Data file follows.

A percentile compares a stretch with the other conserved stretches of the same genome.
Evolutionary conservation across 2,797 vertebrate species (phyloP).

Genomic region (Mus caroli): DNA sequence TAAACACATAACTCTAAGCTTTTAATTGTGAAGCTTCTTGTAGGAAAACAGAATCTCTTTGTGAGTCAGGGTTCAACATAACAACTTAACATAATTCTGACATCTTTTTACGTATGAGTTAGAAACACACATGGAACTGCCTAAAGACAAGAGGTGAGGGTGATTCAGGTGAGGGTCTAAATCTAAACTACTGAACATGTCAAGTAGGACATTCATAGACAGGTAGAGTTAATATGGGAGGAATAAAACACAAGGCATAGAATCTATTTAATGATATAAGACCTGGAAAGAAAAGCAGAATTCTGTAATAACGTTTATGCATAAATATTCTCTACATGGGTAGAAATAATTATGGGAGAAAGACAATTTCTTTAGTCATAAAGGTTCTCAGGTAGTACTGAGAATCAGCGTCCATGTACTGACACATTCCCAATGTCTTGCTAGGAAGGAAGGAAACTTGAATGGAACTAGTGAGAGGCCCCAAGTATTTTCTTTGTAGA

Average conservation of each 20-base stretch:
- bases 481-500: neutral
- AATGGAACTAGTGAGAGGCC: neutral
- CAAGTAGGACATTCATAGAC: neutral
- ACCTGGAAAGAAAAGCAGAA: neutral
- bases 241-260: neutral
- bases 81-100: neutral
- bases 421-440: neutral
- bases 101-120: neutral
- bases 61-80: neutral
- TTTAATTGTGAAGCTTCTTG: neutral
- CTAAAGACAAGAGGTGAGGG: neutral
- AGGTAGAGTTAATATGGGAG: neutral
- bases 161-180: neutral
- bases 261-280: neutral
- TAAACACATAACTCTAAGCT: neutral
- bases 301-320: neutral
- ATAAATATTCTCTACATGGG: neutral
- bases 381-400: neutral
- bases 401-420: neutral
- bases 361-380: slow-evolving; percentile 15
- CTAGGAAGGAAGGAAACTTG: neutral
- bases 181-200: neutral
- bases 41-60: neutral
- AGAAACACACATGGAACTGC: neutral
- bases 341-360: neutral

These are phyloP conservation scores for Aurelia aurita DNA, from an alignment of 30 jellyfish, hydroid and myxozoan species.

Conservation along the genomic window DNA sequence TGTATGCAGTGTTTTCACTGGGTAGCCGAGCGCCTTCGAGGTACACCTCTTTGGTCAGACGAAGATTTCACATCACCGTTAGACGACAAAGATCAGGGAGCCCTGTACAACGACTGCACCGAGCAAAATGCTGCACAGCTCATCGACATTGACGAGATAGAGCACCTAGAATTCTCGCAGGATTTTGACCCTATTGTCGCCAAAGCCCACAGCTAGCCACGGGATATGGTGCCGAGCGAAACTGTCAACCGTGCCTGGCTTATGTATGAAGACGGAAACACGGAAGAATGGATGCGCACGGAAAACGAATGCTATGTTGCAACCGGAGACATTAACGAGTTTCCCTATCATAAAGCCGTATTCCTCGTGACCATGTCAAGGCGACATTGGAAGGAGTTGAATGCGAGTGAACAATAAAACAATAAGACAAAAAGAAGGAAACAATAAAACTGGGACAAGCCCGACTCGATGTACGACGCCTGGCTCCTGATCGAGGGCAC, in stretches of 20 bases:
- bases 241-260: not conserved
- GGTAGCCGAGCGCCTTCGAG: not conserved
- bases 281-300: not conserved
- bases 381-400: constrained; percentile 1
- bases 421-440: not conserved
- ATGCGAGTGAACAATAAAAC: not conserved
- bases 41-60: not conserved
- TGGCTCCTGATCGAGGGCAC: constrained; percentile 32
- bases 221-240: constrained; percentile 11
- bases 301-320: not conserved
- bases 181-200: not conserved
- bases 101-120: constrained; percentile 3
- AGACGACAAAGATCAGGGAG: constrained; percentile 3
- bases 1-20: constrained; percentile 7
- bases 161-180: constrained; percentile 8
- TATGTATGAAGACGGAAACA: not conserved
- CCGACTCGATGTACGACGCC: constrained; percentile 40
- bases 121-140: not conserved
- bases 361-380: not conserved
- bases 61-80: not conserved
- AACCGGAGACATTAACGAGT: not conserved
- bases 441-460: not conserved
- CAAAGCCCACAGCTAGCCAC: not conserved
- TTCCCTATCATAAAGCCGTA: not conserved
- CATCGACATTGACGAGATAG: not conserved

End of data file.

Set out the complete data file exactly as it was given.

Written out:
A percentile compares a stretch with the other conserved stretches of the same genome.
Evolutionary conservation across 2,797 vertebrate species (phyloP).

Genomic region (Mus caroli): DNA sequence TAAACACATAACTCTAAGCTTTTAATTGTGAAGCTTCTTGTAGGAAAACAGAATCTCTTTGTGAGTCAGGGTTCAACATAACAACTTAACATAATTCTGACATCTTTTTACGTATGAGTTAGAAACACACATGGAACTGCCTAAAGACAAGAGGTGAGGGTGATTCAGGTGAGGGTCTAAATCTAAACTACTGAACATGTCAAGTAGGACATTCATAGACAGGTAGAGTTAATATGGGAGGAATAAAACACAAGGCATAGAATCTATTTAATGATATAAGACCTGGAAAGAAAAGCAGAATTCTGTAATAACGTTTATGCATAAATATTCTCTACATGGGTAGAAATAATTATGGGAGAAAGACAATTTCTTTAGTCATAAAGGTTCTCAGGTAGTACTGAGAATCAGCGTCCATGTACTGACACATTCCCAATGTCTTGCTAGGAAGGAAGGAAACTTGAATGGAACTAGTGAGAGGCCCCAAGTATTTTCTTTGTAGA

Average conservation of each 20-base stretch:
- bases 481-500: neutral
- AATGGAACTAGTGAGAGGCC: neutral
- CAAGTAGGACATTCATAGAC: neutral
- ACCTGGAAAGAAAAGCAGAA: neutral
- bases 241-260: neutral
- bases 81-100: neutral
- bases 421-440: neutral
- bases 101-120: neutral
- bases 61-80: neutral
- TTTAATTGTGAAGCTTCTTG: neutral
- CTAAAGACAAGAGGTGAGGG: neutral
- AGGTAGAGTTAATATGGGAG: neutral
- bases 161-180: neutral
- bases 261-280: neutral
- TAAACACATAACTCTAAGCT: neutral
- bases 301-320: neutral
- ATAAATATTCTCTACATGGG: neutral
- bases 381-400: neutral
- bases 401-420: neutral
- bases 361-380: slow-evolving; percentile 15
- CTAGGAAGGAAGGAAACTTG: neutral
- bases 181-200: neutral
- bases 41-60: neutral
- AGAAACACACATGGAACTGC: neutral
- bases 341-360: neutral

These are phyloP conservation scores for Aurelia aurita DNA, from an alignment of 30 jellyfish, hydroid and myxozoan species.

Conservation along the genomic window DNA sequence TGTATGCAGTGTTTTCACTGGGTAGCCGAGCGCCTTCGAGGTACACCTCTTTGGTCAGACGAAGATTTCACATCACCGTTAGACGACAAAGATCAGGGAGCCCTGTACAACGACTGCACCGAGCAAAATGCTGCACAGCTCATCGACATTGACGAGATAGAGCACCTAGAATTCTCGCAGGATTTTGACCCTATTGTCGCCAAAGCCCACAGCTAGCCACGGGATATGGTGCCGAGCGAAACTGTCAACCGTGCCTGGCTTATGTATGAAGACGGAAACACGGAAGAATGGATGCGCACGGAAAACGAATGCTATGTTGCAACCGGAGACATTAACGAGTTTCCCTATCATAAAGCCGTATTCCTCGTGACCATGTCAAGGCGACATTGGAAGGAGTTGAATGCGAGTGAACAATAAAACAATAAGACAAAAAGAAGGAAACAATAAAACTGGGACAAGCCCGACTCGATGTACGACGCCTGGCTCCTGATCGAGGGCAC, in stretches of 20 bases:
- bases 241-260: not conserved
- GGTAGCCGAGCGCCTTCGAG: not conserved
- bases 281-300: not conserved
- bases 381-400: constrained; percentile 1
- bases 421-440: not conserved
- ATGCGAGTGAACAATAAAAC: not conserved
- bases 41-60: not conserved
- TGGCTCCTGATCGAGGGCAC: constrained; percentile 32
- bases 221-240: constrained; percentile 11
- bases 301-320: not conserved
- bases 181-200: not conserved
- bases 101-120: constrained; percentile 3
- AGACGACAAAGATCAGGGAG: constrained; percentile 3
- bases 1-20: constrained; percentile 7
- bases 161-180: constrained; percentile 8
- TATGTATGAAGACGGAAACA: not conserved
- CCGACTCGATGTACGACGCC: constrained; percentile 40
- bases 121-140: not conserved
- bases 361-380: not conserved
- bases 61-80: not conserved
- AACCGGAGACATTAACGAGT: not conserved
- bases 441-460: not conserved
- CAAAGCCCACAGCTAGCCAC: not conserved
- TTCCCTATCATAAAGCCGTA: not conserved
- CATCGACATTGACGAGATAG: not conserved